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Jonathan Riddell: Kubuntu Utopic Kickoff Meeting

Mon, 2014-05-12 11:43
KDE Project:

A new cycle and lots of interesting possibilities! Will KF5 and Plasma 5 be supreme? All welcome at the Kubuntu kickoff meeting this european evening and american afternoon at 19:00UTC.

Install mumble, get a headset with headphones and microphone, adjust volumes to be sane and join us on mumble server kyofel.dyndns.org
Chat in #kde-devel

Add items to discuss at the meeting notes and review the TODO items on Trello.

See you there!

Ronnie Tucker: Ubuntu AIO DVD Has All Ubuntu 14.04 LTS Flavors on One Disk

Mon, 2014-05-12 04:21

Ubuntu AIO DVD (all-in-one), a collection of the most important Ubuntu 14.04 LTS flavors made available on April 17, 2014, is now ready for download.

The Ubuntu AIO DVD was put together by Milan Rajčić and helps users have all the major Ubuntu spins on a single DVD: Ubuntu 14.04 LTS, Kubuntu 14.04 LTS, Ubuntu GNOME 14.04, Xubuntu 14.04 LTS, and Lubuntu 14.04 LTS.

As you can imagine, this is a very large compilation and it holds the official images that you can also download from the Canonical servers. The difference is that users have a single image that holds them all.

Source:

http://news.softpedia.com/news/Ubuntu-AIO-DVD-Has-All-Ubuntu-14-04-LTS-Flavors-on-One-Disk-441202.shtml

Submitted by: Silviu Stahie

 

Andrew Pollock: [debian] Day 103: Today's Debian efforts

Mon, 2014-05-12 02:15

I had a really productive day today actually working on Debian, as planned for my Mondays.

I'm still working through my list of packages, trying to get them all vaguely up to date for jessie. It's mostly just addressing Lintian issues that mostly revolve around old standards versions, with the occasional new upstream release. I've also been doing bug triage where the bugs aren't overwhelming.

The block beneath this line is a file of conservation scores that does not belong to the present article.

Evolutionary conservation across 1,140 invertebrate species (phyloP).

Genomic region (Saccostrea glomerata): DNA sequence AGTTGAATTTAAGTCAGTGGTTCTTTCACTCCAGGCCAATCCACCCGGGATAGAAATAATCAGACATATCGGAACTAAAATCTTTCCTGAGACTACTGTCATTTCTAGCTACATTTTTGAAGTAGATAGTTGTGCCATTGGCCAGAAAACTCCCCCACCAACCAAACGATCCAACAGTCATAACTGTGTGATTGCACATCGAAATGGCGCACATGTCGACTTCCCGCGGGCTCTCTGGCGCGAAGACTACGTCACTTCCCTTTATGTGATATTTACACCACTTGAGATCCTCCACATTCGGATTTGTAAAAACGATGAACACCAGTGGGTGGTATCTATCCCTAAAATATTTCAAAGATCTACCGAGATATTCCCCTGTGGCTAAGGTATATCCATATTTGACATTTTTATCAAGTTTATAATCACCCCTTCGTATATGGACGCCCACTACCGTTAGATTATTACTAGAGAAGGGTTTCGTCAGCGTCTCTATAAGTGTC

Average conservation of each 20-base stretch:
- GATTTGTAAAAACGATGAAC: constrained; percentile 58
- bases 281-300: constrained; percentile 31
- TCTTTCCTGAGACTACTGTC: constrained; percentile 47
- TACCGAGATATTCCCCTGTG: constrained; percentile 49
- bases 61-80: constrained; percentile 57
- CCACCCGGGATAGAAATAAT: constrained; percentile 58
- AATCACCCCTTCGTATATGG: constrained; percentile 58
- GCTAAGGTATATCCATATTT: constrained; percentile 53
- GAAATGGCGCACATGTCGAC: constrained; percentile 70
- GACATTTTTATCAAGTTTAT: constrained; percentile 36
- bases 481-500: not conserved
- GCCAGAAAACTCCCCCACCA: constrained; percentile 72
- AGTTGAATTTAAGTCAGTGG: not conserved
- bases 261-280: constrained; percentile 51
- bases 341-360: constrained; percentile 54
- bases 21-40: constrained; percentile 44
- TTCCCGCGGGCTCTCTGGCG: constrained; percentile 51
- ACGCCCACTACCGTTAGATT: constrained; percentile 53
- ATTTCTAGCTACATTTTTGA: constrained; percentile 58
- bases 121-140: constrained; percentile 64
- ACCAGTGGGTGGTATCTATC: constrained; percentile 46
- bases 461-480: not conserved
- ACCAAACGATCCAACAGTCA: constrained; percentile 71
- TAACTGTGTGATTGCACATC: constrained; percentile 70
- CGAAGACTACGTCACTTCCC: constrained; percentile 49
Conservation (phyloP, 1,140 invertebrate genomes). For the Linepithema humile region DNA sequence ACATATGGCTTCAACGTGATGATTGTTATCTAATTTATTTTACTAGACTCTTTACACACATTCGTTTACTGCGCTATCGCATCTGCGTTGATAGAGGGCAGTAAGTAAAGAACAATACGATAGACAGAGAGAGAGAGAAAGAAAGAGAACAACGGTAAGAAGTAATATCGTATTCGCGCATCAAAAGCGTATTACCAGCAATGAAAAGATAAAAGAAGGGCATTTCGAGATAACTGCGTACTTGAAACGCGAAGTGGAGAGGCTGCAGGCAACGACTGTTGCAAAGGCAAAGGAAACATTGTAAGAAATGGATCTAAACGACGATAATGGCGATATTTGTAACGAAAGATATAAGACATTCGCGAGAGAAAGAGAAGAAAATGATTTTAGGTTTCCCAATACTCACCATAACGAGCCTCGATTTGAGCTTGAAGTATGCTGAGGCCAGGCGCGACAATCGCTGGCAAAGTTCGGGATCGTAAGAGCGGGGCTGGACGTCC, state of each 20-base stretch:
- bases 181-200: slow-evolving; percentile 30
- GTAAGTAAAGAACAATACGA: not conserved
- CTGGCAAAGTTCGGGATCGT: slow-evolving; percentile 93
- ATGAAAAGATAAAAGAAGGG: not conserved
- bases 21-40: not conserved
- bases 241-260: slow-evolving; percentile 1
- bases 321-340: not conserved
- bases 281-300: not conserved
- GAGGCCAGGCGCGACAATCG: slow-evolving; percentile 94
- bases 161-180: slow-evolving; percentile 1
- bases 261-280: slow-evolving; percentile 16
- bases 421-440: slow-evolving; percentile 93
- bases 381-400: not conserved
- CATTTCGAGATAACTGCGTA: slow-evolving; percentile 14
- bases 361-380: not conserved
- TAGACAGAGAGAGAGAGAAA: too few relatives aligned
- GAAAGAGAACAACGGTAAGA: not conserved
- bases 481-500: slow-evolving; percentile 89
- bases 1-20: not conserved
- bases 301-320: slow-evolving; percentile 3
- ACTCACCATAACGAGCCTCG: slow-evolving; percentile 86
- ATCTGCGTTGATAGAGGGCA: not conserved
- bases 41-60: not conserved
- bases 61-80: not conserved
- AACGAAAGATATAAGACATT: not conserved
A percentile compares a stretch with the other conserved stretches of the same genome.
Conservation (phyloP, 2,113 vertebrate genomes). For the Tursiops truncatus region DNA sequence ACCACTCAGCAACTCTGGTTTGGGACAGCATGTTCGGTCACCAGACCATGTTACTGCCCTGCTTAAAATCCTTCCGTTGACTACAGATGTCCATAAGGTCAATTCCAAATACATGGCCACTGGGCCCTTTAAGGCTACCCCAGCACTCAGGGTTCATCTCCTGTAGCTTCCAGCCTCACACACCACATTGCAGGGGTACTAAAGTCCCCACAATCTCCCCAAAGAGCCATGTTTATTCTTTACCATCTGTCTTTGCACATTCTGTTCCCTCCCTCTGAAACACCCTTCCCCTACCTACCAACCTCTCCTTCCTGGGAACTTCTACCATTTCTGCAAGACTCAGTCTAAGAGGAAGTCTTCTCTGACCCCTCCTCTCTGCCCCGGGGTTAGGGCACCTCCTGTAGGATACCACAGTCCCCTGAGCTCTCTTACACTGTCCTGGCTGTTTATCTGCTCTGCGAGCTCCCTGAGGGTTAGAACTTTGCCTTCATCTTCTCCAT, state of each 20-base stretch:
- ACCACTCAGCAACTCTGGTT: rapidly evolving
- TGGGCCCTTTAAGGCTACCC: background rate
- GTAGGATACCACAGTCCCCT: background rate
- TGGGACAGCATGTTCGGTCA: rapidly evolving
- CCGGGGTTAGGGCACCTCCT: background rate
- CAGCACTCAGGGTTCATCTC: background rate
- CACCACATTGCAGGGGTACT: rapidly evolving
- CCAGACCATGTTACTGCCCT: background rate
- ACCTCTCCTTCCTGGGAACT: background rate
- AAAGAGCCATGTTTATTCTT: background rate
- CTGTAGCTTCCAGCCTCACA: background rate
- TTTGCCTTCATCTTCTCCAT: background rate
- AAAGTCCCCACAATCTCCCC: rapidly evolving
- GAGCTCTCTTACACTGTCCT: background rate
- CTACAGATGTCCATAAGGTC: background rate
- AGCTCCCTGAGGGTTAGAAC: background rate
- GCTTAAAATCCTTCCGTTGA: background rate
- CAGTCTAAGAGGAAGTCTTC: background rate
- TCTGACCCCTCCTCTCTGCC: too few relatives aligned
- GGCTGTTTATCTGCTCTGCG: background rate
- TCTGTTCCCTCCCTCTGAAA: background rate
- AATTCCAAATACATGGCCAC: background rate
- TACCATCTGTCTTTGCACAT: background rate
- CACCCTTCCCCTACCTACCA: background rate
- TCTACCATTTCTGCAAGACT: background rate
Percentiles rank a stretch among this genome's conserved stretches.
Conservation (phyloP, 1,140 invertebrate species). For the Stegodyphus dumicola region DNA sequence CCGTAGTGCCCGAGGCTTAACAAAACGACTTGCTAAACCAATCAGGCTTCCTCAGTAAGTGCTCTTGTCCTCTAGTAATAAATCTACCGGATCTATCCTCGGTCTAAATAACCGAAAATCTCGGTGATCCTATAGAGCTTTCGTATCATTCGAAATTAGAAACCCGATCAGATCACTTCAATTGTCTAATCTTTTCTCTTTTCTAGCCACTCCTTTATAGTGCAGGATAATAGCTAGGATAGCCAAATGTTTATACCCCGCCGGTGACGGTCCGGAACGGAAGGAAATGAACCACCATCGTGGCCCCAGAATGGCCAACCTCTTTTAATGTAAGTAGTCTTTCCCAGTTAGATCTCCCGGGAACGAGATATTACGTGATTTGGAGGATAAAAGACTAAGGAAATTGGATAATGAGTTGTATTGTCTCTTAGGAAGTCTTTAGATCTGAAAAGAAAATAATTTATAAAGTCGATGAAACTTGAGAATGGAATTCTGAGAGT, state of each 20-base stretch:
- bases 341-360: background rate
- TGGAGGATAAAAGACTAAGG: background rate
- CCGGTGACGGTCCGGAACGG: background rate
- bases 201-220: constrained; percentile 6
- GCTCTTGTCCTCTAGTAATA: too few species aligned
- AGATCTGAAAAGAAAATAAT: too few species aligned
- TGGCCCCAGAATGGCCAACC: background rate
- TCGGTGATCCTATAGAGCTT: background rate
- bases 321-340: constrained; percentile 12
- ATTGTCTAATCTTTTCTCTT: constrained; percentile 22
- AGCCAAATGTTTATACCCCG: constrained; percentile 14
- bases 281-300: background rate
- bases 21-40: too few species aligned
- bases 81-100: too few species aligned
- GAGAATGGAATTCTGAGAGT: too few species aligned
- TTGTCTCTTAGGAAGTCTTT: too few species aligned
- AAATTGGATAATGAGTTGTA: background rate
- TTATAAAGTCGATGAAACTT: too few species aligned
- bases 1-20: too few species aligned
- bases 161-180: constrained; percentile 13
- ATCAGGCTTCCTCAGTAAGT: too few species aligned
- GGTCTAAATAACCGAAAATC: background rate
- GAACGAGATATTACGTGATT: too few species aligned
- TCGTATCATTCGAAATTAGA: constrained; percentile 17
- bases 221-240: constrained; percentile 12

Today I made uploads for pssh (a new upstream release), pymetrics (mostly just a rebuild), rcs-blame (mostly just a rebuild) and simpleproxy (mostly just a rebuild).

I need to revisit simpleproxy, because I'm having problems convincing the resulting binary to be linked correctly for relro. It's weird, because I'm doing everything I'm supposed to be doing and I can see all the other hardening flags being passed in except for this one.

I really like simplifying down debian/rules using dh, that really makes things readable. You can see the useful stuff without losing it in all the boilerplate. For some reason I was never a fan of CDBS, but I'm quite liking dh. I think it's because it's less opaque than CDBS.

Benjamin Mako Hill: Google Has Most of My Email Because It Has All of Yours

Mon, 2014-05-12 02:11

For almost 15 years, I have run my own email server which I use for all of my non-work correspondence. I do so to keep autonomy, control, and privacy over my email and so that no big company has copies of all of my personal email.

A few years ago, I was surprised to find out that my friend Peter Eckersley — a very privacy conscious friend who is Technology Projects Director at the EFF — used GMail. I asked him why he would willingly give Google copies of all his email. Peter pointed out that if all of your friends use GMail, Google has your email anyway. Any time I email somebody who uses GMail — and anytime they email me — Google has that email.

Since our conversation, I have often wondered just how much of my email Google really has. This weekend, I wrote a small program to go through all the email I have kept in my personal inbox since April 2004 (when GMail was started) to find out.